2. Tell me about some team members who take up your time discussing problems. How do you handle these situations? Give a specific example.
  3. Describe some situations in which you wished you’d acted differently with someone in your work group. What happened?
  4. Give me an example of a time when you worked with team members in deciding each person’s task.
  5. Have you ever had difficulty getting along with coworkers? How did you handle the situation?
  6. When dealing with team members (or a group), how do you determine when you are pushing an issue or decision too hard? Tell me about a time when you pushed too hard.
  7. What was the last idea you shared with a team member? Why did you share it with that person?

Rise and Shine!

“So sit up, put your feet on the floor, and don’t look back because we’ve got work to do.”

Find your Greatness.

– Nike

Do Job Perks Make Employees Happier?

More and more workplaces are offering incentives to attract and retain top talent. Ping pong table, anyone? When entertaining a job offer, salary is the first thing that comes to mind, but definitely don’t overlook benefits beyond the norm. Flexible hours, staff outings, subsidized health club memberships are just a few perks that small companies can offer their employees. Such incentives can make employees happier and more productive.  The infographic below illustrates what several large corporations offer their employees. Perhaps your workplace can find some inspiration from this list.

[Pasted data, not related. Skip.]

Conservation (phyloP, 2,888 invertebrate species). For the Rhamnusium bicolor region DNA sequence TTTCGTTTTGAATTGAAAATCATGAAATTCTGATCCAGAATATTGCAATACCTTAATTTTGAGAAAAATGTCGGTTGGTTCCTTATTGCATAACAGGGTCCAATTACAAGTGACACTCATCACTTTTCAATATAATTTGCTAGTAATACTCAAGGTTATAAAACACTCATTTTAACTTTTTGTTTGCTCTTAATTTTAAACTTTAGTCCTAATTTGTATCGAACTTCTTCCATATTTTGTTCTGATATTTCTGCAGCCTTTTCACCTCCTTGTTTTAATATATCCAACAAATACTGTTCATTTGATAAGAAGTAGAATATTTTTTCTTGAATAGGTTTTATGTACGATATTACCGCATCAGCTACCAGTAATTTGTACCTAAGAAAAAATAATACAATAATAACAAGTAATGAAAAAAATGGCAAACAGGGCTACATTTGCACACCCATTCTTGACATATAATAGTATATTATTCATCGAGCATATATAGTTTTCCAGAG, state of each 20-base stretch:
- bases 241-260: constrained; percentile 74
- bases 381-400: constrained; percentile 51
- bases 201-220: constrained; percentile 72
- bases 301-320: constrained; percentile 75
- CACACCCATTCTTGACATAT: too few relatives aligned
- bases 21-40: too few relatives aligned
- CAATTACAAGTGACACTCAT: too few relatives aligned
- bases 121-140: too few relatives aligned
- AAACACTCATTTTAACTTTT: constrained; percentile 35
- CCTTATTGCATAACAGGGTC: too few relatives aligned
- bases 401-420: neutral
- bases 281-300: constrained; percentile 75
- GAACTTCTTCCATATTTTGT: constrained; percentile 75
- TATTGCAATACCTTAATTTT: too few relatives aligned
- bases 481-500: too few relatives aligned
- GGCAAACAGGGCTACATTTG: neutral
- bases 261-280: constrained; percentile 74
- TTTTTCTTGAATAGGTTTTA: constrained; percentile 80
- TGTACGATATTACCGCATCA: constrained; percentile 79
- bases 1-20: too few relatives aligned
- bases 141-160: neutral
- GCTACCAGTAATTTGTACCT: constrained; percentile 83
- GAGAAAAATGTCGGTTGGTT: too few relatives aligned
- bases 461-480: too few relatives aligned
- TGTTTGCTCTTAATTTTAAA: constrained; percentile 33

job-perks-incentivize-employees

The Only 3 Productivity Tips You Need

Are you really being as productive as you possibly can?

video: Fast Company

Back to Work

Summer can be a good time of year for recharging your batteries, but it can also be a tricky time for getting things done. With many people away on holiday, trying to schedule meetings is like herding cats. In terms of work productivity, how do you feel about summer being over?

3 stretches for better posture